In 134 b.c.e. the Han, fully recovered and under a young, vigorous ruler, Han Wudi (Han Wu-ti), ended the appeasing Heqin treaties. The first indecisive campaign in 129 b.c.e. had four Han armies, each 100,000 strong in simultaneous attacks. In 127 b.c.e. the Han scored a major victory, chasing the Xiongnu north across the Gobi Desert to the shores of Lake Baikal in present-day Russia.

It was a prolonged struggle, which finally broke the Xiongnu but also cost the Han huge losses in lives and treasures. Wudi sent an emissary, Zhang Qian (Chang Ch’ien) to find the Yuezhi and offer them an alliance against their common enemy, but when the envoy finally found them in Afghanistan, the Yuezhi were settled and no longer interested. He did find other allies, willing to become Han vassal states, from as far away as Ferghana and Sogdiana in Central Asia.

Xiongnu power was finally broken in 60 b.c.e. The reasons were superior Han resources and leadership, the declining ability of later Xiongnu shanyu, the inability of the Xiongnu tribal structure of government to handle expanded power, and better treatment of vassal states by the Han. Civil wars ensued among the Xiongnu, which broke them into two groups in 54 b.c.e. The Southern Xiongnu surrendered to the Han dynasty and became vassals; their leaders came to pay homage at the Han capital and received subsidies, while many of the tribesmen were settled along the border regions.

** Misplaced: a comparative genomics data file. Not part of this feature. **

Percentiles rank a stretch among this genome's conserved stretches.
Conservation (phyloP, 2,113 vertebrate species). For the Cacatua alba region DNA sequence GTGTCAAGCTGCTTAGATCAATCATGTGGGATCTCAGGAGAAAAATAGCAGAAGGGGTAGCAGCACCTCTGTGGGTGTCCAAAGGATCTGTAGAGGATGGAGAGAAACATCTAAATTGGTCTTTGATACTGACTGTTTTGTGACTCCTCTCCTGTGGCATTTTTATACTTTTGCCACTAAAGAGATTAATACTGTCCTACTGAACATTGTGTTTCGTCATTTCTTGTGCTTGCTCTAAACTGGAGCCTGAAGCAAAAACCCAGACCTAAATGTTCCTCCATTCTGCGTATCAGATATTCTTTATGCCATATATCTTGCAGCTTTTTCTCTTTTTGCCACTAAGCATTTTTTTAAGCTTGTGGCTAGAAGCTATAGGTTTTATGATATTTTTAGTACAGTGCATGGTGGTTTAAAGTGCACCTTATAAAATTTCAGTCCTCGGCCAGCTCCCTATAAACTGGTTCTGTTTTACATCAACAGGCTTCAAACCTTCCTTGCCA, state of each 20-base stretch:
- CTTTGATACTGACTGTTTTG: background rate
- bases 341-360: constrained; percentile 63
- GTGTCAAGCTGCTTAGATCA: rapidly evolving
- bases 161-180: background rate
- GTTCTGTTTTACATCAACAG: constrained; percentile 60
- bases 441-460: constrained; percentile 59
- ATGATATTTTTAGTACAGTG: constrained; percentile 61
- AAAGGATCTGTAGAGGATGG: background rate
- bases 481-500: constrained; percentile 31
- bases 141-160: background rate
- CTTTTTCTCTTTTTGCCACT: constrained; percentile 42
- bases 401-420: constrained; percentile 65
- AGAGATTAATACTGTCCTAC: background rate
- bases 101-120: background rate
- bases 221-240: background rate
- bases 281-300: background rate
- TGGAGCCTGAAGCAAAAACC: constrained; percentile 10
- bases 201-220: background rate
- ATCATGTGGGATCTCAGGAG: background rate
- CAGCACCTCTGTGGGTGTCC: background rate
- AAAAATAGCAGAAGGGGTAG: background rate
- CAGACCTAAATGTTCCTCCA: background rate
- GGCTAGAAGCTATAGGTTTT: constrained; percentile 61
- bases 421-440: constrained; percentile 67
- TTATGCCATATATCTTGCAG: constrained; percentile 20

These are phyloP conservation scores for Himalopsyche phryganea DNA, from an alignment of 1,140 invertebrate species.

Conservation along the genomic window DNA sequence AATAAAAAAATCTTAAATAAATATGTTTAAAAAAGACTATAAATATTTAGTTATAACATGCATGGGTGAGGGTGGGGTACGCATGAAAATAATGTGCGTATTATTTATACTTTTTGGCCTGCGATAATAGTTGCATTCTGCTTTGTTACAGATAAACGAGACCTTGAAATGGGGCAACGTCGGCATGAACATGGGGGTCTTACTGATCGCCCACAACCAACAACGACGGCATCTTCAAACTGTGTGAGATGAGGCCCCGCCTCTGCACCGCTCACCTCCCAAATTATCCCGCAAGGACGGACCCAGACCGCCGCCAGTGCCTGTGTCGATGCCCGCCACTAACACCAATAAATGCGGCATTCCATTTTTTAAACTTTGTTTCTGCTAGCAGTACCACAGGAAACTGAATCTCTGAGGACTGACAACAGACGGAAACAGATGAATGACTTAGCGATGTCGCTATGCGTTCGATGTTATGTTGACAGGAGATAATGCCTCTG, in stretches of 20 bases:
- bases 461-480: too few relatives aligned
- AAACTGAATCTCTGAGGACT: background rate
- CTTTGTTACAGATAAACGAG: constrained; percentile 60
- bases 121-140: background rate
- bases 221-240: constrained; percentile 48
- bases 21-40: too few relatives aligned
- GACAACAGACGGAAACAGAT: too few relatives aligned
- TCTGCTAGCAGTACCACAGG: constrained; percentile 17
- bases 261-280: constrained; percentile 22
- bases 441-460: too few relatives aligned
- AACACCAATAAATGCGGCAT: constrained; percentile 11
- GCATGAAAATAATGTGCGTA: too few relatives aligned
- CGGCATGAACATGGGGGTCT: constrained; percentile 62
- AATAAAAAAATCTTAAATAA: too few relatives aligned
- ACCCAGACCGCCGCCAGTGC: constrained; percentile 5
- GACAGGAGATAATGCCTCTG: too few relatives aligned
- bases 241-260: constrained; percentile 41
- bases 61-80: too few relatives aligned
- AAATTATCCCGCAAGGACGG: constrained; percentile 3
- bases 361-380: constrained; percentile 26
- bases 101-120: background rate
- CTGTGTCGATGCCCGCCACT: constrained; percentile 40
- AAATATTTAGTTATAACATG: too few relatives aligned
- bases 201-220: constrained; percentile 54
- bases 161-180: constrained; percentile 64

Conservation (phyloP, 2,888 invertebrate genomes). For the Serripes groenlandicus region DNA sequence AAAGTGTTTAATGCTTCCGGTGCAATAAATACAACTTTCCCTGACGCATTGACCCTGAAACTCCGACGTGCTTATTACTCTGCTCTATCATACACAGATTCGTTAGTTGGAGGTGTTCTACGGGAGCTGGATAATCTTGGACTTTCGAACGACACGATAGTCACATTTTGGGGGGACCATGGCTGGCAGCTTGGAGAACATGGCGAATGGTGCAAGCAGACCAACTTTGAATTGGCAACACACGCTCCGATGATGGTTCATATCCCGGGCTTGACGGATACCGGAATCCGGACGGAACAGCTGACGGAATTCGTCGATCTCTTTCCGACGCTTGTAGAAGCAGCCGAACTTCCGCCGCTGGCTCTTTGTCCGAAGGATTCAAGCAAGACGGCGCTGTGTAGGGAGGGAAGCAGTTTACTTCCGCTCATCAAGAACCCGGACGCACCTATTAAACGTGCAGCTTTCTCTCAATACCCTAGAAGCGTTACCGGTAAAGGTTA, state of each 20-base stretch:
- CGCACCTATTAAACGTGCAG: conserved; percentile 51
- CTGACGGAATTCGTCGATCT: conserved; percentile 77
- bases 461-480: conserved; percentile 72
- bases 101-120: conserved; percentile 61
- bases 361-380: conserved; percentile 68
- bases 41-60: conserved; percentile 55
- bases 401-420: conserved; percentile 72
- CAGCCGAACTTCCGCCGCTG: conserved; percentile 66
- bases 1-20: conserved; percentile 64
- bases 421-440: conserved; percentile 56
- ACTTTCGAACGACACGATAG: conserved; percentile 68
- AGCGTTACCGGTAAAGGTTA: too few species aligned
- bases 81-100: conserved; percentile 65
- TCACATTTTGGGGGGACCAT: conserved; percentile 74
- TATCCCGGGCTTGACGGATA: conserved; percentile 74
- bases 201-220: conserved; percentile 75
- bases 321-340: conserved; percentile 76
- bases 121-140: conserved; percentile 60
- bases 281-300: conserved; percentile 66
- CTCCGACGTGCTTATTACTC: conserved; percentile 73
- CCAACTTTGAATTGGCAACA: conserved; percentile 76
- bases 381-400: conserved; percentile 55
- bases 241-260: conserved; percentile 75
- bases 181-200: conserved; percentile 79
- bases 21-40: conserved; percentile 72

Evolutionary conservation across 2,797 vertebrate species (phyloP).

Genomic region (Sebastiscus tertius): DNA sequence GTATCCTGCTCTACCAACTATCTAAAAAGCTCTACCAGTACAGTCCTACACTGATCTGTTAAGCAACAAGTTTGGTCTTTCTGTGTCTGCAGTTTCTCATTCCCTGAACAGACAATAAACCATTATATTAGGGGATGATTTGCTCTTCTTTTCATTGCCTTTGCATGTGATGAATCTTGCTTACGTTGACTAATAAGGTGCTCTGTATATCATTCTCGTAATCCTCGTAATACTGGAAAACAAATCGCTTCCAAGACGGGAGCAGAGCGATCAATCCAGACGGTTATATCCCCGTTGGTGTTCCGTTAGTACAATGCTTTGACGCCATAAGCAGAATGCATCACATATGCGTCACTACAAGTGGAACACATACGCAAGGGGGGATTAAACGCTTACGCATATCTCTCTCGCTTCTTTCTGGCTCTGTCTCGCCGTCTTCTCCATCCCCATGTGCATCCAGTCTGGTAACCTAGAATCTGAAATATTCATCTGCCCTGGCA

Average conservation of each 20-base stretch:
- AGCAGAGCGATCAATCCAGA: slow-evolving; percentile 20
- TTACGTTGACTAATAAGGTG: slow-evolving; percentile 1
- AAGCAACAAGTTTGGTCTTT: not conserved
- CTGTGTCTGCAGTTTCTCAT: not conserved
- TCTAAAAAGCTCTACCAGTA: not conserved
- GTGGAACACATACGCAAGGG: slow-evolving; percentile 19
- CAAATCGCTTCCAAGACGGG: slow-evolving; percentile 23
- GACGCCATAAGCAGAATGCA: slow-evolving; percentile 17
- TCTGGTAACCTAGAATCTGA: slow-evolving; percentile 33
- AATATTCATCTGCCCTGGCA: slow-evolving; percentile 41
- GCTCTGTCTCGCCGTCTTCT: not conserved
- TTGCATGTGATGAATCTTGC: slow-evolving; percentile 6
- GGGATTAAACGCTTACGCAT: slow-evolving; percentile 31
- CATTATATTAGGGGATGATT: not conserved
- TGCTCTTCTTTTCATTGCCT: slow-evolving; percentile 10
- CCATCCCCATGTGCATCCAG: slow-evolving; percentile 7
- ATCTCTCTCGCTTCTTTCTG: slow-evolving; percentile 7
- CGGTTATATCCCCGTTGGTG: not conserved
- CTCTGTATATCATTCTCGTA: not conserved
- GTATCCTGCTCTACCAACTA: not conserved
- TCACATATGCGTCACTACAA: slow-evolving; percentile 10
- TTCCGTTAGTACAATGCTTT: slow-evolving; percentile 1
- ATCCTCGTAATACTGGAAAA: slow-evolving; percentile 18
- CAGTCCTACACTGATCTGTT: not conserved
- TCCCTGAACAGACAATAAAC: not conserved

Campaigns against the Northern Xiongnu continued sporadically until the end of the first century c.e. when they were finally defeated in present-day Outer Mongolia and Central Asia. Some were forced to move west; those remaining became intermingled with other nomadic groups. After the fall of the Han in 220 c.e. groups among the Southern Xiongnu formed brief regional dynasties in northwestern China, and some claimed to be descendants of the Han imperial family through Han princesses who had become wives of their rulers. By the sixth century the Xiongnu had been absorbed into Chinese culture.

References:

  1. Jagchid, Sechin, and Van Jay Symons. Peace, War, and Trade along the Great Wall, Nomadic-Chinese Interaction through Two Millennia. Bloomington: University of Indiana Press, 1989;
  2. Sinor, Denis, ed. The Cambridge History of Early Inner Asia. Cambridge: Cambridge University Press, 1990.